Concord, NH – Today the New Hampshire House voted non-concur on a Senate amendment to a bill (HB 560) that would have put the rights of pregnant women at risk by establishing separate, legal rights for a fetus. In voting non-concur, the House effectively struck down HB 560 for the duration of the 2016 legislative session.
If enacted, HB560 would have established a dangerous precedent in New Hampshire law by treating a fetus as having legal rights separate and distinct from a woman. This bill is part of a national anti-choice strategy ultimately targeted at overturning Roe v. Wade. The New Hampshire legislature has repeatedly rejected similar bills over the past two decades. In 2012, Governor Lynch vetoed a similar bill that did pass.
“New Hampshire law already recognizes violent crimes resulting in loss of a pregnancy. Our State imposes enhanced penalties when criminal acts result in miscarriage or stillbirth,” stated Devon Chaffee, Executive Director of ACLU of New Hampshire. “We commend those New Hampshire legislators who rejected this HB 560 because it is inconsistent with existing New Hampshire law and because it dangerously restricts rights of pregnant women.”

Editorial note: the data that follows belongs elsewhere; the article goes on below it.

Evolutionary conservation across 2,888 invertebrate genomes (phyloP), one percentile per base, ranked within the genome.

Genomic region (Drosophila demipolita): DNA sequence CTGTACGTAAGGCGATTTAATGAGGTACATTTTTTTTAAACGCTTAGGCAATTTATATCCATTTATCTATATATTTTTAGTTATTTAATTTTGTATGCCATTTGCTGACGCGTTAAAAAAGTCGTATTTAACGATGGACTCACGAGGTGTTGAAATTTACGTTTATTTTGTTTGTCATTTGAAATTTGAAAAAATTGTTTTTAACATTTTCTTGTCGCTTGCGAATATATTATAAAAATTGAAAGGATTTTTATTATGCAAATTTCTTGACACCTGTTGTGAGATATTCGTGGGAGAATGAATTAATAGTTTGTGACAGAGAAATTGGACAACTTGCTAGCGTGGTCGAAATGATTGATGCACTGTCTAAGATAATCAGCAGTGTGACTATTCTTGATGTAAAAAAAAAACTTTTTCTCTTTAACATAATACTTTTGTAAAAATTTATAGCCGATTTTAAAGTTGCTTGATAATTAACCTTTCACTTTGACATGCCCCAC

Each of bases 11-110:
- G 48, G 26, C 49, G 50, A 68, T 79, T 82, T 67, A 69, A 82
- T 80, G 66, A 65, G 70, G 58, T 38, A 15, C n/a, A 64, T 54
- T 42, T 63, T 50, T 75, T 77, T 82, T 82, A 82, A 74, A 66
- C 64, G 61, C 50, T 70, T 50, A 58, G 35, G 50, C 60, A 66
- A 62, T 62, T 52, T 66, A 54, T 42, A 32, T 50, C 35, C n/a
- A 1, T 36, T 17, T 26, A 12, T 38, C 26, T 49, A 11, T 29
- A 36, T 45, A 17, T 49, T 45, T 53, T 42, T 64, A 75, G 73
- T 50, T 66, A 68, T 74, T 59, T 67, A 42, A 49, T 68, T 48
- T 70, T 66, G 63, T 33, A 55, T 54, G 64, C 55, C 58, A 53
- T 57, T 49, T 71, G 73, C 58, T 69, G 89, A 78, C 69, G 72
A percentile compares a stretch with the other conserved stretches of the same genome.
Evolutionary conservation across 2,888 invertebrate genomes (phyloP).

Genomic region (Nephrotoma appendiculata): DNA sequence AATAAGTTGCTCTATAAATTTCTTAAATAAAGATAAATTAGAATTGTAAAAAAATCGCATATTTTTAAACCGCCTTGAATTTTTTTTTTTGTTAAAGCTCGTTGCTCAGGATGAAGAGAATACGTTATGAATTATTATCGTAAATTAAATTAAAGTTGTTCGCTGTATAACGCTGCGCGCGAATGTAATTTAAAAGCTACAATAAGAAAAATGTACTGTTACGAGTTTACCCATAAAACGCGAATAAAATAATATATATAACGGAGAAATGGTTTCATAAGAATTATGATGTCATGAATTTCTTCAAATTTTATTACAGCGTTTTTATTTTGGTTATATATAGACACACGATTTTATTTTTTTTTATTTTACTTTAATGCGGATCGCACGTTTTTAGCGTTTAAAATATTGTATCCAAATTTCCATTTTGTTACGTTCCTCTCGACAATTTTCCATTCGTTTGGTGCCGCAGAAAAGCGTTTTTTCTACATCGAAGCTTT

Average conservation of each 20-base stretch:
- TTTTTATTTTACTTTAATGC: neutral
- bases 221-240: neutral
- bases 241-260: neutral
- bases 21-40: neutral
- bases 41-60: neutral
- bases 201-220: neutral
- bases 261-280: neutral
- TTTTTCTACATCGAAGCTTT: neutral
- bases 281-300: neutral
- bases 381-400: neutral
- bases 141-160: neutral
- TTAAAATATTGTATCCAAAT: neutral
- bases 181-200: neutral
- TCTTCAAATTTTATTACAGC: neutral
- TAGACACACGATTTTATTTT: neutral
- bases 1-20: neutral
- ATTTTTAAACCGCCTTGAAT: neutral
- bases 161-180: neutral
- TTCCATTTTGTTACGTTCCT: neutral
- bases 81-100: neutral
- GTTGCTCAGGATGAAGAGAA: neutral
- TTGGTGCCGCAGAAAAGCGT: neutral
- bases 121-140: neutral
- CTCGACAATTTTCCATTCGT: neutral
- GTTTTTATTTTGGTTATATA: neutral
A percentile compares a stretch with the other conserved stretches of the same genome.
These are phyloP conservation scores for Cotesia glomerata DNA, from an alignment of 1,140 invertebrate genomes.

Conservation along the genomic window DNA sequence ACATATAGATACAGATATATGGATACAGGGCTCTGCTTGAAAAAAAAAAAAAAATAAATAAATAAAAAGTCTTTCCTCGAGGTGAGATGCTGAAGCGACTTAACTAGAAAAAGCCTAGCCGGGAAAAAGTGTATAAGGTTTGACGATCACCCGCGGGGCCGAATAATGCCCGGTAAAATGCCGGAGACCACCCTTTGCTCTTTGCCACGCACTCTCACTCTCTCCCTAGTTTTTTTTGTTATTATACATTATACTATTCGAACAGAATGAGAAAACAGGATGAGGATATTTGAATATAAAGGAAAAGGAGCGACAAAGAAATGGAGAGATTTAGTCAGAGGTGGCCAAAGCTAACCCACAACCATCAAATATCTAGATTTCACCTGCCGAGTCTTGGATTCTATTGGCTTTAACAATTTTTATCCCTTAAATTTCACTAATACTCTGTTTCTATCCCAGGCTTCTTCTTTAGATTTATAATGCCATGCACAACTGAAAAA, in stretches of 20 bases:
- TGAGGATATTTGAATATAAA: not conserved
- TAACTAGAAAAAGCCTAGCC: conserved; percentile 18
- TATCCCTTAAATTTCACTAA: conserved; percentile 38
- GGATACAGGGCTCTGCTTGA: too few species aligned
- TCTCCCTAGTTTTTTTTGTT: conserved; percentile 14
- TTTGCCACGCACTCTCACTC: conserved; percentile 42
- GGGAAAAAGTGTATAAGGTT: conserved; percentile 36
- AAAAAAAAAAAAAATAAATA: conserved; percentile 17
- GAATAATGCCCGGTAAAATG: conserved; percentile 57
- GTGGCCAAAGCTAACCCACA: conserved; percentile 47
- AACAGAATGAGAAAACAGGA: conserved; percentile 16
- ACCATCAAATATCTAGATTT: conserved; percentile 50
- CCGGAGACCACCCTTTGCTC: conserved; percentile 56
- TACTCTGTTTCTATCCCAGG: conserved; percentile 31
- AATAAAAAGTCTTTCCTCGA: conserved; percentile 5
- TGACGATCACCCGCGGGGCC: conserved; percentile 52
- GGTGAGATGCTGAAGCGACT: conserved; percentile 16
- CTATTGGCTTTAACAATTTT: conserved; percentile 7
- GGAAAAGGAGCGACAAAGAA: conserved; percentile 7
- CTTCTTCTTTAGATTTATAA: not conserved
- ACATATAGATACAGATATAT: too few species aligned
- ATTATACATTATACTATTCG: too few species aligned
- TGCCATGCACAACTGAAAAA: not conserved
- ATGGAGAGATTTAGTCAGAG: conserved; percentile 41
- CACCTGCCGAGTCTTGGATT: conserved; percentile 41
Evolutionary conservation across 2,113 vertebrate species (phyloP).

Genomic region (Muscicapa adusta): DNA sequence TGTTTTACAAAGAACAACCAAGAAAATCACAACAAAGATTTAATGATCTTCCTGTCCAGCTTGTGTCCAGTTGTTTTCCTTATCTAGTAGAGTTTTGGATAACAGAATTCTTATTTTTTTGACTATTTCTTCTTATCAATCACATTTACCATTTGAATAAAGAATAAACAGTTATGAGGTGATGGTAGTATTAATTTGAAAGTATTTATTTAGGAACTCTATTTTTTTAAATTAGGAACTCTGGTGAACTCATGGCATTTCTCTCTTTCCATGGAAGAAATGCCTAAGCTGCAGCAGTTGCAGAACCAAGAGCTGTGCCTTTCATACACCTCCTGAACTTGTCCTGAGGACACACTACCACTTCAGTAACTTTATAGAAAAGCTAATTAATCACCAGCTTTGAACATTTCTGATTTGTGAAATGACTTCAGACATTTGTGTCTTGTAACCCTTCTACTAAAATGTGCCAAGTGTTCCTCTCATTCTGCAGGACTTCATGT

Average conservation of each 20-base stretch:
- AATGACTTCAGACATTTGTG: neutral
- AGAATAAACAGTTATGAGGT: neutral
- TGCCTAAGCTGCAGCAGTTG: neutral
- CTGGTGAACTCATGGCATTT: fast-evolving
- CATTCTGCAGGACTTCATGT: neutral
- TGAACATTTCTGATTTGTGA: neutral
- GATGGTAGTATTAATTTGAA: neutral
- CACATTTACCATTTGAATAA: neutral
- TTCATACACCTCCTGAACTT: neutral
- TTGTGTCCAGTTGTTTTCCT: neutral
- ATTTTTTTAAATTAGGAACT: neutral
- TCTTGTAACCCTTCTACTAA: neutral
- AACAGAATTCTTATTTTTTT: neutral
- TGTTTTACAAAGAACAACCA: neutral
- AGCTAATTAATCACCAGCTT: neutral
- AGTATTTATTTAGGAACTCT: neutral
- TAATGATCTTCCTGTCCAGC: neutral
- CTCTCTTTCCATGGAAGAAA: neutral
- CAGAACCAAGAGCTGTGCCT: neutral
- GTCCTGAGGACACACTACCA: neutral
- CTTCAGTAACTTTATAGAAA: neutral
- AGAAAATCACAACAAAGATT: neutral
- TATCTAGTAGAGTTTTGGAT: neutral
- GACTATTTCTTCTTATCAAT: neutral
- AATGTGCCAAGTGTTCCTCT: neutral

“For more than forty years, the U.S. Supreme Court has affirmed that under Roe v. Wade, the Constitution protects every woman’s right to make her own personal medical decisions about abortion. HB 560 would have opened the door to pregnant women being targeted for their behavior during pregnancy. Under similar laws in other states, even those that exempt women from criminal liability, pregnant women are more likely to be punished for behaviors that are not criminalized for other people,” said Susan Arnold, Board Chair of NARAL Pro-Choice New Hampshire.
New Hampshire has a strong tradition of respecting women and doctors to make personal, private decisions about pregnancy and childbearing. The Granite State currently has some of the best public health outcomes in the country for women, including the best perinatal and maternal health outcomes. The defeat of HB 560 helps preserve this legacy by blocking legislation that is not only unnecessary, but would have put women’s choice at risk.